But at least keep it in the back of your mind that I deal with a lot of people who simply cannot thrive on a whole foods diet, and do best with a lot of highly palatable refined foods in their diet. These are typically the undereaters who need, more than anything else, calories. Ice cream and pizza are amazing foods! Meat is also a real appetite-lowering food, so definitely don’t force him to eat it.

        On the psychological front, be really careful about praising him for eating. “Good boy! Way to finish all that food on your plate!” Or rewarding him for eating. This has a similar effect to paying someone to do something – they automatically like whatever you are paying them to do less than they did before you started paying them for it.

        Let me know how it goes. If you are really struggling still I have some great resources when it comes to using diet to overcome health problems that I can refer you to.

        • Lee

          @Matt Stone, These symptoms Amy lists for her son are ALL warning bells for GAPS – I heard the full day seminar on GAPS at Wise Traditions and am nearly finished reading through the book too and everything she says points to GAPS. It’s definitely worth a shot – checking out a certified GAPS practitioner in her area and if there isn’t one then buying the book and reading through it.

          • Bev

            I was also going to point to the GAPS diet – this sounds so much like what the lady describes in her book – right down to the picky eating..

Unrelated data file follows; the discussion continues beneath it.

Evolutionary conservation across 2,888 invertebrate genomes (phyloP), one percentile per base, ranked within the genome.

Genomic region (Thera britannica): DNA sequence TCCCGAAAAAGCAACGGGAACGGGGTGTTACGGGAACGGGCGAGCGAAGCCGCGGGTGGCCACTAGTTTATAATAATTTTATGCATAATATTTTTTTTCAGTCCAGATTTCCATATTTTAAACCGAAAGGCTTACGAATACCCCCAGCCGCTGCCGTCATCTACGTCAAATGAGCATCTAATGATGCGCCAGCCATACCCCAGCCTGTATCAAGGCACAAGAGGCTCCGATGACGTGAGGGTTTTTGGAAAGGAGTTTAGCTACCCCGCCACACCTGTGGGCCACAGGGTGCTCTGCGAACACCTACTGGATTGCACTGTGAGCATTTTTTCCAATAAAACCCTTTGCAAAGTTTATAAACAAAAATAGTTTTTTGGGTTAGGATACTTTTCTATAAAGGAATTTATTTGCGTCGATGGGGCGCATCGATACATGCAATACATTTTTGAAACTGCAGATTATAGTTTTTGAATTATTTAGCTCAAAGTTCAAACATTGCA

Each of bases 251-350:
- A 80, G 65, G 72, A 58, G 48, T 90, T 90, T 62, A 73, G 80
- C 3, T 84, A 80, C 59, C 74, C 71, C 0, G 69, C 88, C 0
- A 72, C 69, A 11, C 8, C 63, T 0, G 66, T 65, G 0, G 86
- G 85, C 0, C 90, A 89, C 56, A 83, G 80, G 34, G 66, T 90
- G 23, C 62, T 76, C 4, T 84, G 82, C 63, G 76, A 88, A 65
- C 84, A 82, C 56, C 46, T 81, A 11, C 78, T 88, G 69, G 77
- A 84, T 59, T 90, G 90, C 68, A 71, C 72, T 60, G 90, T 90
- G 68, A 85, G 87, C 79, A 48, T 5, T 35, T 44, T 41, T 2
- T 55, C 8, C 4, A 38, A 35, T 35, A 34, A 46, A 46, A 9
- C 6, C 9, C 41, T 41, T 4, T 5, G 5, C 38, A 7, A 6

• Jessica K

        @Amy (One Day Closer), Hi Amy, I know this is a little off topic for this post but I am interested in your son’s journey from suspected autism to gifted diagnosis. My son is going through the same thing currently and I am trying to do my research before he gets labeled with a diagnosis that he doesn’t have. I tried to find a way to contact you on your blog but I couldn’t find one. I would love to get a hold of some of the research you found or at least get a point in the right direction. Please feel free to email me or message me on facebook. My email is jessicaklanderud [at] gmail [dot] com. thanks.

  4. Matt Stone

    Those are decent temps. Nothing to worry about.

  5. Honey B.

    This is very interesting…I thought I was just a ‘cold’ person with my icy hands and feet, and the temps in the 95-96 range pre-O and 96-97 post-O were just me! Might explain the year and a half of not being able to get pregnant?? I will be implementing as many of these recommendations as I can, thanks so much for the info!

    • Matt Stone

      @Honey B.,

      If you have really cold hands and feet all the time, make sure not to drink any plain water or tea or coffee or anything like that which doesn’t contain some kind of real sugar/real sweetener. Juice, coconut water, milk – anything but plain water! Until those hands and feet warm up.